[12]  McAdams E, Krupaviciute A, Gehin C, Dittmar A, Delhomme G, & Rubel P. et al., 2011. Wearable Electronic Systems: Applications to Medical Diagnostics/Monitoring. In A. Bonfiglio & D. De Rossi (Eds.), Wearable Monitoring Systems (pp. 179-203). Springer.
In article      
 
[13]  Baker L, Wagner TH, Singer S, Bundorf MK, 2003. Use of the internet and e-mail for health care information. JAMA. 289: 2400-6.
In article      
 
[14]  Eysenbach G, Kohler C, 2003. What is the prevalence of health-related searches on the World Wide Web? Qualitative and quantitative analysis of search engine queries on the internet. AMIA AnnuSympProc.: 225-9.
In article      
 
[15]  Street RL, 2003. Mediated consumer-provider communication in cancer care: the empowering potential of new technologies. Patient EducCouns. 50: 99-104.
In article      
 
[16]  Jadad AR, 1999. Promoting partnerships: challenges for the internet age. BMJ. 319: 761-4.
In article      
 
[17]  Andreassen HK, Trondsen M, Kummervold PE, Gammon D, Hjortdahl P, 2006. Patients Who Use E-Mediated Communication With Their Doctor- New Constructions of Trust in the Patient-Doctor Relationship. Qual Health Res. 16: 238-248.
In article      
 
[18]  Sadan B, 2002. Patient empowerment and the asymmetry of knowledge. Stud Health Technol Inform. 90: 514-8.
In article      
 
[19]  Mitchell KJ, Becker-Blease KA, Finkelhor D, 2005. Inventory of Problematic Internet experiences Encountered in Clinical practice. Prof Psychol Res Pr. 36: 498-509.
In article      
 
[20]  Leaffer T, 2001. Quality of health information on the internet. JAMA. 286: 2094-5.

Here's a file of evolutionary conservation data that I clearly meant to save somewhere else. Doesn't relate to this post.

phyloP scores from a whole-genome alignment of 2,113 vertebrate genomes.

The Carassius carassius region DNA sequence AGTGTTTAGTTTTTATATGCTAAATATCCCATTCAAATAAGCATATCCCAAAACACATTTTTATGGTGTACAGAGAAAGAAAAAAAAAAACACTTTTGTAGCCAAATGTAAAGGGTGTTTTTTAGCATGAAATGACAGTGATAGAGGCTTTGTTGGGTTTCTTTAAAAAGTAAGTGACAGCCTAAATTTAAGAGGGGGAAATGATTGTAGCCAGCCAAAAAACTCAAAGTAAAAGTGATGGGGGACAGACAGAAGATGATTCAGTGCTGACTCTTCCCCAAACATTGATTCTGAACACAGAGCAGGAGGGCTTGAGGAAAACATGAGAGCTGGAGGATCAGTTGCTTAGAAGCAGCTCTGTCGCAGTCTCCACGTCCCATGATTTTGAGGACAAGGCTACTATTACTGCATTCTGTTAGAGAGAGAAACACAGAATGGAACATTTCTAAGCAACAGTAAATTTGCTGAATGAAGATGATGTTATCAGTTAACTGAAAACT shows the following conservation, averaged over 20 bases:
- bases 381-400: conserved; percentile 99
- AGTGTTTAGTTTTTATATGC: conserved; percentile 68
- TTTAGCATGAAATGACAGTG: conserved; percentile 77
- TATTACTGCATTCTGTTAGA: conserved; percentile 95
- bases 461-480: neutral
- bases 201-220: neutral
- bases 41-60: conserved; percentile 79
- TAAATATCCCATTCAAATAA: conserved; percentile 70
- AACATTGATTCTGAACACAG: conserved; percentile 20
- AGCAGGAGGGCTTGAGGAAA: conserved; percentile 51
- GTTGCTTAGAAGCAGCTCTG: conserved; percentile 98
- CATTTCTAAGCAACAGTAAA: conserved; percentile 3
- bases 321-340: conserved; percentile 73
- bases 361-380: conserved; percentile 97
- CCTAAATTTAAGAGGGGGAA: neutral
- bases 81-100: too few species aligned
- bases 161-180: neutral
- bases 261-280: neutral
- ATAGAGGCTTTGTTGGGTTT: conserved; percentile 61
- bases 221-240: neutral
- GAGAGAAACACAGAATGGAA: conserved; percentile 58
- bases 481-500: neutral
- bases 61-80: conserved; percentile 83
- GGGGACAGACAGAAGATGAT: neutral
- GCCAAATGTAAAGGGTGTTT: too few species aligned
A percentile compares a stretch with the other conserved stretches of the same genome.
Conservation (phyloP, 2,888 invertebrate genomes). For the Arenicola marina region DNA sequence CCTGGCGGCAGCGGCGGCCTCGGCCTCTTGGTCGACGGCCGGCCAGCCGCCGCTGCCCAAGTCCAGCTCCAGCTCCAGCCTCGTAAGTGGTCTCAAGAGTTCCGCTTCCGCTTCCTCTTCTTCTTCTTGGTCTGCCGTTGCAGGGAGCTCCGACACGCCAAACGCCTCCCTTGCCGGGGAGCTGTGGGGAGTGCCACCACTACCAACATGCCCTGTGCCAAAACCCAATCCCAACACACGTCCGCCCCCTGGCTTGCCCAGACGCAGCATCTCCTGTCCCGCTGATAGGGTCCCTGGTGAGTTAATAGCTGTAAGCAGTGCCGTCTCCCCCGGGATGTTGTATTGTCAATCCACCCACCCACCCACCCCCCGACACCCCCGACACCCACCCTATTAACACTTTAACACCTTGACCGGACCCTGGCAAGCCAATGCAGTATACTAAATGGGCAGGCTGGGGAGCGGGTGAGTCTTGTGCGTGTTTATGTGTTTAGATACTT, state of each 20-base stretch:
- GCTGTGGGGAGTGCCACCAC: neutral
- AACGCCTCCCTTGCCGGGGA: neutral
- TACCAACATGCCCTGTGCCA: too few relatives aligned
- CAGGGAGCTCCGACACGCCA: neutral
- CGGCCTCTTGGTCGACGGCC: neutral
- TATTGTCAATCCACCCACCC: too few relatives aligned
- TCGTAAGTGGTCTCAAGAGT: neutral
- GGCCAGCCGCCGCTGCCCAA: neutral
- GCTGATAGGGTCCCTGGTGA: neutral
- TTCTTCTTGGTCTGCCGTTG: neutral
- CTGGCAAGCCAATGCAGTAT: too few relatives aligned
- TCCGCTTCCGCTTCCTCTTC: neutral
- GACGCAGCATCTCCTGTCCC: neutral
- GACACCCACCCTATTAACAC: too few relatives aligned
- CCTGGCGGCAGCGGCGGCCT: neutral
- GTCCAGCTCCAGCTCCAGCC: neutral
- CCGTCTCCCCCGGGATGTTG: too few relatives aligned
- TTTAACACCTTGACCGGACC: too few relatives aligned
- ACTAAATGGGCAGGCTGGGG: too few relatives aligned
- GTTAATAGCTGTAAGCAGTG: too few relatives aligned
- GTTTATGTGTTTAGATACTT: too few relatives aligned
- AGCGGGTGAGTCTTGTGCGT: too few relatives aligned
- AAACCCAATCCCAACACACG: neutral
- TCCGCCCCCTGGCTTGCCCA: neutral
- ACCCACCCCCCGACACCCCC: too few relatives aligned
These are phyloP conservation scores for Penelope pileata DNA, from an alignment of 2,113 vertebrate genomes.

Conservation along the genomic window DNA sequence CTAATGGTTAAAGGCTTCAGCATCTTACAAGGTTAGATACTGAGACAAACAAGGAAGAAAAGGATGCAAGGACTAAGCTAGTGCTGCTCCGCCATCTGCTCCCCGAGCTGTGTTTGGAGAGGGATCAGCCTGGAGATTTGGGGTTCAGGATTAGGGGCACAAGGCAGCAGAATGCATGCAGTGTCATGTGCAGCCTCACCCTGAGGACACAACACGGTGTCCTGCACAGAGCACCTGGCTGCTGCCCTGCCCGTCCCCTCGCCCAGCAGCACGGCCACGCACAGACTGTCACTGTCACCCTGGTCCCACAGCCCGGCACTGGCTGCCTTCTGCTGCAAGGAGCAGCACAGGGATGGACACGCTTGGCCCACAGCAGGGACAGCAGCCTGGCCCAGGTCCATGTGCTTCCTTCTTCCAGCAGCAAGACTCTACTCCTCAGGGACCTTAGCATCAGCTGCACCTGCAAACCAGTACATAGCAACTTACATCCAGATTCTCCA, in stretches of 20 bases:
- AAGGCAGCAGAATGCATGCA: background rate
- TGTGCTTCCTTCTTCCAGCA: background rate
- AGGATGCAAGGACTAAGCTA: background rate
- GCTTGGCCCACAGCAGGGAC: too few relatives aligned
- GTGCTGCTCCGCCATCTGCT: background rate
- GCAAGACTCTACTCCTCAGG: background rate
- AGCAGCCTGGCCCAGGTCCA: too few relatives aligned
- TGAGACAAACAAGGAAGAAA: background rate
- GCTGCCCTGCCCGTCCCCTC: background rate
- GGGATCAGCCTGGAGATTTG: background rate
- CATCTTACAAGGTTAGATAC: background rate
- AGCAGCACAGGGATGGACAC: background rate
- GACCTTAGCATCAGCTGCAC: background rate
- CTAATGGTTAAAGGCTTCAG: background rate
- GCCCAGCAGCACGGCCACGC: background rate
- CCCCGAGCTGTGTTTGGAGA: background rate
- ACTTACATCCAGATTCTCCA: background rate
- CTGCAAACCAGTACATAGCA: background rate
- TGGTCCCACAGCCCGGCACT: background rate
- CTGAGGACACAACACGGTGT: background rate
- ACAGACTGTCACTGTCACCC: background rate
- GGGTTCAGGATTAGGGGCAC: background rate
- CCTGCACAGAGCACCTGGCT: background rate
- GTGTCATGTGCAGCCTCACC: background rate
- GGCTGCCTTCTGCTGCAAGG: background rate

In article      
 
[21]  Skinner H, Biscope S, Poland B, Goldberg E, 2003. How adolescents use technology for health information: Implications for health professionals from focus group studies. J Med Internet Res. 5: e32-10.2196/jmir.5.4.e32.
In article      
 
[22]  Andreassen HK, Bujnowska-Fedak MM, Chronaki CE, Dumitru RC, Pudule I, Santana S, Voss H, Wynn R, 2007. European citizens' use of E-health services: a study of seven countries. BMC Public Health. 10; 7: 53.
In article      
 
[23]  Bates DW, Leape LL, Cullen DJ, Laird N, Petersen LA, Teich JM, Burdick E, Hickey M, Klleefieeld S, Shea B, Vander Vliet M, Seger DL, 1998. Effect of computerized physician order entry and a team intervention on prevention of serious medication errors. J. Am. Med. Assoc., 280 (1998), pp. 1311-1316.
In article      
 
[24]  Galanter WL, Didomenico RJ, Polikaitis A, 2005. A trial of automated decision support alerts for contraindicated medications using computerized physician order entry. J. Am. Med. Inform. Assoc., 12 (3), pp. 269-274.
In article      
 
[25]  Anderson JG, Balas EA, 2006. Computerization of primary care in the United States. Int. J. Health Inform. Syst. Inform., 1 (3), pp. 1-23.
In article      
 
[26]  Anwar F, Shamim A, and Khan S, 2012. Barriers in adoption of health information technology in developing societies. International Journal of Advanced Computer Science, 2(1).
In article      
 
[27]  Kundi, GM, 2010. E-Business in Pakistan: Opportunities and Threats, Lap-Lambert Academic Publishing, Germany.
In article      
 
[28]  Qureshi AQ, Shah B, Najeebullah, Kundi MG, Nawaz A, Miankhel K, Christi KA and Qureshi AN, 2013. Infrastructural Barriers to e-Health Implementation in Developing Countries. European Journal of Sustainable Development, 2(1), pp. 163-170.
In article      
 

Published with license by Science and Education Publishing, Copyright © 2021 Onur O. Oral, Evangelia Stavropoulou, Lefteris Emmanuel Heretakis, George N. Nomikos and Nikitas N. Nomikos